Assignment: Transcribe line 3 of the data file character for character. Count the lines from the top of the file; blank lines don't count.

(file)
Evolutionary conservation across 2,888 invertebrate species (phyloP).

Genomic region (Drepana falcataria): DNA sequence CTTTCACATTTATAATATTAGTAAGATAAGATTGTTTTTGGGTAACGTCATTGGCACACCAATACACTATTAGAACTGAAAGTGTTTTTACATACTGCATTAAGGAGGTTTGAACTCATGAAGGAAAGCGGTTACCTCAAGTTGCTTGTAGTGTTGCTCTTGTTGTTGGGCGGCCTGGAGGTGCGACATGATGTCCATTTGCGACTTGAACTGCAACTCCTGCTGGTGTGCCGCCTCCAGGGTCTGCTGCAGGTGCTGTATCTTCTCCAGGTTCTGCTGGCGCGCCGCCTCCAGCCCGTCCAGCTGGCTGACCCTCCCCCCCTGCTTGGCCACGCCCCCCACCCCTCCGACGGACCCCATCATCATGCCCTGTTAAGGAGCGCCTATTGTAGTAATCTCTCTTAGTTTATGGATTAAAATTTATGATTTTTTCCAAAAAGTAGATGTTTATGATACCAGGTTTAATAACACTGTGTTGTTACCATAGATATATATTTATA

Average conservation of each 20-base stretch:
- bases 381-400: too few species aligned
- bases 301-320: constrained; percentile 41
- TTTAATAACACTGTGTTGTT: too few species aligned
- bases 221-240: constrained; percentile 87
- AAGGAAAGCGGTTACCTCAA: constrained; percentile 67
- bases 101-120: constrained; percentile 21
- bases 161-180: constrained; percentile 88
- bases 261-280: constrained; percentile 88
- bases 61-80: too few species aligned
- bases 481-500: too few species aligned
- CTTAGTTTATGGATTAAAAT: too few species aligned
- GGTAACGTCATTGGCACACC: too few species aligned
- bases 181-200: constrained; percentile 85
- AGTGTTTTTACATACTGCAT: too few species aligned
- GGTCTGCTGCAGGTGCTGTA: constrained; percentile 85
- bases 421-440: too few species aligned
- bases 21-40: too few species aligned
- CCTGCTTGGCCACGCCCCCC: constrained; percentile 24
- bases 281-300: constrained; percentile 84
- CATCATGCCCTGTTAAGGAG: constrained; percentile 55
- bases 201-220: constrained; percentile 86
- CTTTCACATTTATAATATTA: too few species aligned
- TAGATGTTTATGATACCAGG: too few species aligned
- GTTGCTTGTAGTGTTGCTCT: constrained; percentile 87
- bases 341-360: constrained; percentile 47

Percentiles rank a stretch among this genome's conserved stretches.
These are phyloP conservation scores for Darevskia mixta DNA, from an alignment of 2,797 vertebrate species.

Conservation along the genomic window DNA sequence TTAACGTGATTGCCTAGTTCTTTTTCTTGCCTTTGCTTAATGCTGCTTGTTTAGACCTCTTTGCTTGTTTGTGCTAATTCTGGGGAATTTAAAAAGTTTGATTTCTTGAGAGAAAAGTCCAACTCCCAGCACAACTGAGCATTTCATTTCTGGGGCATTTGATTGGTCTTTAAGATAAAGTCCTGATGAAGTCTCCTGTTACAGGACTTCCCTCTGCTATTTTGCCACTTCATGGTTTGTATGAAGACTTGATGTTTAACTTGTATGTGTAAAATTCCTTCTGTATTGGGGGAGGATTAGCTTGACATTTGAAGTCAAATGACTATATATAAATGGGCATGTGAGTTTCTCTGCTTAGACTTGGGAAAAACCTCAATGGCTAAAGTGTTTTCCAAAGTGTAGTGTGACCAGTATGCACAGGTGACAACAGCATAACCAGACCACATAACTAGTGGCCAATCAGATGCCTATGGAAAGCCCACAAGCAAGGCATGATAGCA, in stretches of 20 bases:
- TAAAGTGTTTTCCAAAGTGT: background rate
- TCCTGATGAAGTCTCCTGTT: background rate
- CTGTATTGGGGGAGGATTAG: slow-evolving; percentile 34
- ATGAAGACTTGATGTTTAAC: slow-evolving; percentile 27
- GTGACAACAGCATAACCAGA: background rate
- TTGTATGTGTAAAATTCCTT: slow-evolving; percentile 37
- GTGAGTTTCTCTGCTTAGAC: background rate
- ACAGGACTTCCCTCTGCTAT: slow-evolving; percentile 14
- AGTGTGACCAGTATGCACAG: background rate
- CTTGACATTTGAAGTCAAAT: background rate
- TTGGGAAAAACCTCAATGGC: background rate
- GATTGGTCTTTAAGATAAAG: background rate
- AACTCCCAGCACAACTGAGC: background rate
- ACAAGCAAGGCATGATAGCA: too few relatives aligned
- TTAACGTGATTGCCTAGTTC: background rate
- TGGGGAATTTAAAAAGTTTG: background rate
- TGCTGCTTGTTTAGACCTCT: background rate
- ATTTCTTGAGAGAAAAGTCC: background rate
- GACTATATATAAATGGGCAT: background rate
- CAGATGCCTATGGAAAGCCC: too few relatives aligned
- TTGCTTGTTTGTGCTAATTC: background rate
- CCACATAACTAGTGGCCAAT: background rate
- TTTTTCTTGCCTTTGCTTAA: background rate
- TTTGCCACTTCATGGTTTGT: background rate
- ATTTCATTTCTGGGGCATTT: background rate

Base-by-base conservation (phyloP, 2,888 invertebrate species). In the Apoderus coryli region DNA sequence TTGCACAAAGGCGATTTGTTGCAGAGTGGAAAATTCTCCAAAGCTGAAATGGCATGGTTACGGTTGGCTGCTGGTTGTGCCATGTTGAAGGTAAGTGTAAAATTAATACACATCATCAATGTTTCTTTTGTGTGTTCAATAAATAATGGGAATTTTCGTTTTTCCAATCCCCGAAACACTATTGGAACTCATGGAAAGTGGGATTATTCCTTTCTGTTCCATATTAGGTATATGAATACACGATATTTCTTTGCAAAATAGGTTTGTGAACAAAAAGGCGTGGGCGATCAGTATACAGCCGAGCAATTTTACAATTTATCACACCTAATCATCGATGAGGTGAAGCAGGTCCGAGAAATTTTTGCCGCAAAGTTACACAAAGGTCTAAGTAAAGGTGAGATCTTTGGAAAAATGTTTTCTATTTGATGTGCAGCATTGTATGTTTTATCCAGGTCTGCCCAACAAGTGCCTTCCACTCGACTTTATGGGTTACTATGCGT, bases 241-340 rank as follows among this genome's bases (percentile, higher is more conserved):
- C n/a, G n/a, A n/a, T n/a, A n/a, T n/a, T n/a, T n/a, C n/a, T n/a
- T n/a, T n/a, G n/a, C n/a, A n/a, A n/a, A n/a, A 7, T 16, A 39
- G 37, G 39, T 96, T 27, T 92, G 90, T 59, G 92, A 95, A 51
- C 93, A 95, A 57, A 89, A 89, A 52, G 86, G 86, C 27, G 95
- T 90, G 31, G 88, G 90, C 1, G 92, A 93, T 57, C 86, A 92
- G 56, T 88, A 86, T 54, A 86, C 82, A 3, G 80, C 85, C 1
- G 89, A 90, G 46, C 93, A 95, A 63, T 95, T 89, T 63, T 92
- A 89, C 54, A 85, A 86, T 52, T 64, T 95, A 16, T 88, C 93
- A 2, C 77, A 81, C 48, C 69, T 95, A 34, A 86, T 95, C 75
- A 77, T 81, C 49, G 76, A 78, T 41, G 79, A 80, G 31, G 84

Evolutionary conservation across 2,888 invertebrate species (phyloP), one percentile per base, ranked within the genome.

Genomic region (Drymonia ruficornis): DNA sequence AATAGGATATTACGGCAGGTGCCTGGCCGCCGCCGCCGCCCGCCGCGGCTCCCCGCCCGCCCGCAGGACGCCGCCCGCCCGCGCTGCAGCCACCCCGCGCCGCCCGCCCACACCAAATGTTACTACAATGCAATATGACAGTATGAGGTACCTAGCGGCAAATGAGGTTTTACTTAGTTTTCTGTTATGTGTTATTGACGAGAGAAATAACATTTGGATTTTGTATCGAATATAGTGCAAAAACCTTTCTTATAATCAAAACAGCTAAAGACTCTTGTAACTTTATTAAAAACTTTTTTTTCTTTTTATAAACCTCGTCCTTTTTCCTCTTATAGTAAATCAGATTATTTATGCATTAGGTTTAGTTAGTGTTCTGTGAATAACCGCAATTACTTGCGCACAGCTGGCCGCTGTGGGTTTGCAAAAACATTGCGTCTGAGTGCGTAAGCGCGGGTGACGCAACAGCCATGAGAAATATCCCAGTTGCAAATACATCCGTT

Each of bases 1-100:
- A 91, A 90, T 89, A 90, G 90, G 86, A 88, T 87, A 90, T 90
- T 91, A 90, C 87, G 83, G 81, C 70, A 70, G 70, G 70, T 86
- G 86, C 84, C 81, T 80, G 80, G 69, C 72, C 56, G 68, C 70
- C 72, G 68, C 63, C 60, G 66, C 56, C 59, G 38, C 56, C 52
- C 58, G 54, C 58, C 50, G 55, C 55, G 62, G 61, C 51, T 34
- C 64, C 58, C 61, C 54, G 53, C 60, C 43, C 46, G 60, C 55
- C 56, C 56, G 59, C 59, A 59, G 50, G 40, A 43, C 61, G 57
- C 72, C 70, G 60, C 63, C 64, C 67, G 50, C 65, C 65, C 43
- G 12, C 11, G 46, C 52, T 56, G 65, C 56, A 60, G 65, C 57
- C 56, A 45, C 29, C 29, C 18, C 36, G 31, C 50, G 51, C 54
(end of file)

Average conservation of each 20-base stretch: